Gods, Monsters and Machines

* A note to grammatically-inclined readers: I don’t care either way about the Oxford comma. I know that makes me the equivalent of the person who goes to SeaWorld to watch the orcas instead of staging protests outside, but unlike the health and sanity of sea mammals, this is a fairly trivial issue. I never thought I would say that about grammar, but, hey, priorities. 

Hyperion and The Fall of Hyperion by Dan Simmons have only recently relinquished their choke hold on my personal life. On the advice of The Brother (“You what? You haven’t read that?! I thought you said you liked sci fi!“) I picked up Hyperion and found I could barely put it down.

It isn’t just Simmons’ storytelling style, although Hyperion‘s tale-within-tale structure (each character narrates his or her own story) is varied and compelling. He has an excellent grasp of horror and the ways it can insinuate itself into the realm of the mundane. It also isn’t just Simmons’ boundless imagination, which incorporates technology, war history, biology, cult behavior, the genre of terror, and relativity. It is, in fact, the plot.

The Hyperion tale is fractal, and begins simply — as simply as possible, given the initially-unexplained terms that sci-fi writers adore.  There is a pilgrimage, and several people have been chosen to go on it. But as the chapters expand and each of the pilgrims tell their tale, things become increasingly and beautifully complex. Is the creature lurking at the heart of this story a monster, a machine, or a hideously re-constructed alien/human? How were these humans chosen, and why do they embark on this pilgrimage when the creature is at its strongest? Why does time, and its direction, matter so much?

The reason I loved Hyperion is the same reason I love Terry Pratchett’s Discworld novels: threads of narratives are woven into an ingenious tapestry of a plot, and eventually things do make sense. In fact, nothing’s actually revealed in Hyperion; the story concludes in The Fall of Hyperion. Imagine my acute frustration when I realized I couldn’t find out what happened until I bought the second novel.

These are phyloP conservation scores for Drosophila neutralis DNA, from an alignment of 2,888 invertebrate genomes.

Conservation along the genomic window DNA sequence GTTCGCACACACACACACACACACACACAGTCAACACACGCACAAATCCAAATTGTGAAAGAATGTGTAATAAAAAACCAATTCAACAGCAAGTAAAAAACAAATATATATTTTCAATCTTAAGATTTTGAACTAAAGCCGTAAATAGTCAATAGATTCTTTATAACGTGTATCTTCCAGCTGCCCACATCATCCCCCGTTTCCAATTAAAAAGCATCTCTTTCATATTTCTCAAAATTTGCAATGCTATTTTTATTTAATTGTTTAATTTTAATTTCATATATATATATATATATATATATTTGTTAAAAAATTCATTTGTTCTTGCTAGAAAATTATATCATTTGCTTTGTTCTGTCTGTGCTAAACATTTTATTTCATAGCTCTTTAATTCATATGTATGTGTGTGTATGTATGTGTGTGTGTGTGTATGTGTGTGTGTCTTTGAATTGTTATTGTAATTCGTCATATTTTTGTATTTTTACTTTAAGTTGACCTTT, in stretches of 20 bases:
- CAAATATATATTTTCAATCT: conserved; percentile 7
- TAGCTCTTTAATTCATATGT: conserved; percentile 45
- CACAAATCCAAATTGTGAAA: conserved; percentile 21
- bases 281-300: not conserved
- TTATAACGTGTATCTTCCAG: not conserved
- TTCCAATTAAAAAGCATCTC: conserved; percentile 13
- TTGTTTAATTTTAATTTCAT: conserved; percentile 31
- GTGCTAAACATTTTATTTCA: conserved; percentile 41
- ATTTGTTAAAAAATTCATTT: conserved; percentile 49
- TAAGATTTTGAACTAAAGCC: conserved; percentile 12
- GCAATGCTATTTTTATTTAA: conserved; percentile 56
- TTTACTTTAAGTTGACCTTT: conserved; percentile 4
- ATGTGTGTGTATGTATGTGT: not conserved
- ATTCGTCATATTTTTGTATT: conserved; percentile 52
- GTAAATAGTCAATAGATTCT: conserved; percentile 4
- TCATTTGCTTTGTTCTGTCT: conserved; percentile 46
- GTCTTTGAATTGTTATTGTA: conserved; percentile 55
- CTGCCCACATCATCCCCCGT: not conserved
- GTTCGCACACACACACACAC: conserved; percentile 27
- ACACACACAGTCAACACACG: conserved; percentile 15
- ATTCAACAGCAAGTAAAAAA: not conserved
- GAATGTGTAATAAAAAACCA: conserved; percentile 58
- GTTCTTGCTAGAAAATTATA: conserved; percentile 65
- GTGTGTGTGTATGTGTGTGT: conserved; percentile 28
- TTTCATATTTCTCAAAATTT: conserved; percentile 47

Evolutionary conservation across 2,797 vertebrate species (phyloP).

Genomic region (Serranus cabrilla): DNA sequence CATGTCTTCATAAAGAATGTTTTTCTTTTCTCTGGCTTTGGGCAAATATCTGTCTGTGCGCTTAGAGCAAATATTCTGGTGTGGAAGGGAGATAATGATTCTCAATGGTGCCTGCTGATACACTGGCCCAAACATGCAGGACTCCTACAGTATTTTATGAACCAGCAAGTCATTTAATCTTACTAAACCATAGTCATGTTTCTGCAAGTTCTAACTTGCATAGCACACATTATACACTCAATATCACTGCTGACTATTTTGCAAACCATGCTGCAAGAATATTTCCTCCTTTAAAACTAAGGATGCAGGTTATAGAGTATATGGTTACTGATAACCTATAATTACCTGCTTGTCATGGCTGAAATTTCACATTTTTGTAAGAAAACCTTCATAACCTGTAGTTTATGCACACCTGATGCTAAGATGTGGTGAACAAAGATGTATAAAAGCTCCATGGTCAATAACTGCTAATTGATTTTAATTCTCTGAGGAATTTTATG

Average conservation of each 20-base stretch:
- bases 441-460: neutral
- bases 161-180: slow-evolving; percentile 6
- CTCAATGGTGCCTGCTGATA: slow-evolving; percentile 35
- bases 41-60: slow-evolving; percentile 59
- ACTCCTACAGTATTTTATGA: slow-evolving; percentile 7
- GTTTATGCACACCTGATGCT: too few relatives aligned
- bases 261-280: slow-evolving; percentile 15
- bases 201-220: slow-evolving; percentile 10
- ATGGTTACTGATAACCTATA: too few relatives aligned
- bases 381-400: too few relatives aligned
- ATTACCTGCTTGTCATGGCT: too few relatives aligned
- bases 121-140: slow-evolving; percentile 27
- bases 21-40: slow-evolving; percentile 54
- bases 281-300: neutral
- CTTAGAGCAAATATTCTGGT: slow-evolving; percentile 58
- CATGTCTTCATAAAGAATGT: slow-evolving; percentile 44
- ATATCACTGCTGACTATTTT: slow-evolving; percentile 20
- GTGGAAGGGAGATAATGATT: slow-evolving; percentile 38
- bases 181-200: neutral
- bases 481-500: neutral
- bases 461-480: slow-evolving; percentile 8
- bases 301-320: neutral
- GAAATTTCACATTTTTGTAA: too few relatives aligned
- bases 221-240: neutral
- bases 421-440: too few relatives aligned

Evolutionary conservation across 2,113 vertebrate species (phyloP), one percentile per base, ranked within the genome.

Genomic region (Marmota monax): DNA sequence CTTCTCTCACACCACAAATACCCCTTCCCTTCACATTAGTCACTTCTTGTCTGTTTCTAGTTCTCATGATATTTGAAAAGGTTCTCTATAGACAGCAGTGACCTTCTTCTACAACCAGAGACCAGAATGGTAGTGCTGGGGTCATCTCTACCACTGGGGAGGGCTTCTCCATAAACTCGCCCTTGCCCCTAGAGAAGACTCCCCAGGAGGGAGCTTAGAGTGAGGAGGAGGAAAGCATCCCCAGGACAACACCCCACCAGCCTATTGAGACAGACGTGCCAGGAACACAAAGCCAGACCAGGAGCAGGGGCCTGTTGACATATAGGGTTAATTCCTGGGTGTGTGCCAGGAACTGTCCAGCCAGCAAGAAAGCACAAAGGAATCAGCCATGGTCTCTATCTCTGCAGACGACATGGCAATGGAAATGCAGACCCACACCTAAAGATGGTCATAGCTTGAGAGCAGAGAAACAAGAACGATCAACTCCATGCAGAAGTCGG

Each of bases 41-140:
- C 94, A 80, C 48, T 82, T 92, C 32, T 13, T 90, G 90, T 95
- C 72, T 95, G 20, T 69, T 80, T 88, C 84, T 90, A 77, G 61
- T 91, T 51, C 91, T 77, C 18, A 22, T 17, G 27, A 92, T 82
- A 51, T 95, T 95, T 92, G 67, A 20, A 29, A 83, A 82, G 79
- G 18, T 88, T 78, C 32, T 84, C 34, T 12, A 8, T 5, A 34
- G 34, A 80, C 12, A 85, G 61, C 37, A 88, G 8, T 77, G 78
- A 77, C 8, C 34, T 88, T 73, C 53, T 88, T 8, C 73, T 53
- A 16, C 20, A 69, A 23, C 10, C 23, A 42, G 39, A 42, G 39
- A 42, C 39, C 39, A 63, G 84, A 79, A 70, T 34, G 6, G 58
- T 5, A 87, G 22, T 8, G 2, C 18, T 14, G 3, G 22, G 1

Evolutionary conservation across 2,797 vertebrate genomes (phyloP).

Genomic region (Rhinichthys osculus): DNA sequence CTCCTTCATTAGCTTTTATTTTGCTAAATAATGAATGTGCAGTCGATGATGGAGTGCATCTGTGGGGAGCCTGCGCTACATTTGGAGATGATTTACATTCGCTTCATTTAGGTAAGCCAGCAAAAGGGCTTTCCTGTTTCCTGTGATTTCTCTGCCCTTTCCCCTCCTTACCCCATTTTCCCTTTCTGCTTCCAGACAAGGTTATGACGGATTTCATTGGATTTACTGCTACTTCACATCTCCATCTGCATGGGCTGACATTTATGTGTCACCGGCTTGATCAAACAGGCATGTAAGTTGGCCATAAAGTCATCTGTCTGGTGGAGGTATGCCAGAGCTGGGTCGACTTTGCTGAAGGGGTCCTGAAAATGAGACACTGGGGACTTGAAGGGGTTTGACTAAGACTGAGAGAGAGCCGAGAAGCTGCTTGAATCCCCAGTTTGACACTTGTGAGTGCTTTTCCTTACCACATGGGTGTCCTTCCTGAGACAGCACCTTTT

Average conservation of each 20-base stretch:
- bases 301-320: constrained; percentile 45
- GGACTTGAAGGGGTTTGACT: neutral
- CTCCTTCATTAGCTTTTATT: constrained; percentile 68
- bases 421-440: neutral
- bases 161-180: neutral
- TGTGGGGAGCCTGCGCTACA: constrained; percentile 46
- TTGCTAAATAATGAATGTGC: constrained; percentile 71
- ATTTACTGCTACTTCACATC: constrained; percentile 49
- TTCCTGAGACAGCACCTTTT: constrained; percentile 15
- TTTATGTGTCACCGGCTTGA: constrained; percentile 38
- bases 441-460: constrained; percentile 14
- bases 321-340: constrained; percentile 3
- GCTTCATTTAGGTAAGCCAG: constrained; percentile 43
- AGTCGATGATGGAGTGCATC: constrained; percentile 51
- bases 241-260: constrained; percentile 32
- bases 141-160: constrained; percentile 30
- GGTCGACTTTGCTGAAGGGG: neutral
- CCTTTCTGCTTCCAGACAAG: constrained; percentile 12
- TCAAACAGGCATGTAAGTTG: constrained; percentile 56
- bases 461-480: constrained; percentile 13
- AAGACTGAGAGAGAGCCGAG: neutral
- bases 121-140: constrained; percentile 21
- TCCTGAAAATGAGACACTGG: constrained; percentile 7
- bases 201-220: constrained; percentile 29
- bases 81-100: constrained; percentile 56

And then imagine my sheer joy when I found out that I could, in fact, buy an ebook version of it for the flight back home.

There are, however, a few improvements I could’ve wished for.

The “show, not tell” advice is practically a commandment, now, in mainstream English standards of literature. And Simmons — maybe in his rush to simply tell the tale, or because he felt it more expedient, or… something — loses that grip in the last chapter of Hyperion. The narrator, having crafted the background to his story in a luxurious fifty pages of material, drops the verbal/emotional/political bomb he’s carrying in the span of a paragraph. The kick was so abrupt that I had to re-read the section to fully take in the revelation. No, it wasn’t simply abrupt: it didn’t have much follow-through. Sudden events titillate; the expansion of those events cements their importance in the novel. There was something of the latter lacking here.

My second issue is difficult to talk about without giving anything away, but it lies in the trap that waits for writers, especially sci-fi authors, who aim for a tale that encompasses everything including space-time itself. The problem with that aim is also its seduction: it’s simply too large a scope. Which means that, ultimately, wanting to explain everything within the universe of his story, Simmons ended up reducing his explanation instead. Again, this revelation appears to one specific character, but it’s fairly obvious that the character is meant to be correct. That explanation needn’t have been a reduction. And the reduction was too banal to be enjoyable. In fact, Simmons actually calls it banal — and then uses it anyway.

Ultimately, here’s the thing. If you’re a fan of science fiction, read these novels. Gulp down every last page, because Dan Simmons’ vision is audacious and compelling and complex, and it’ll be worth it.

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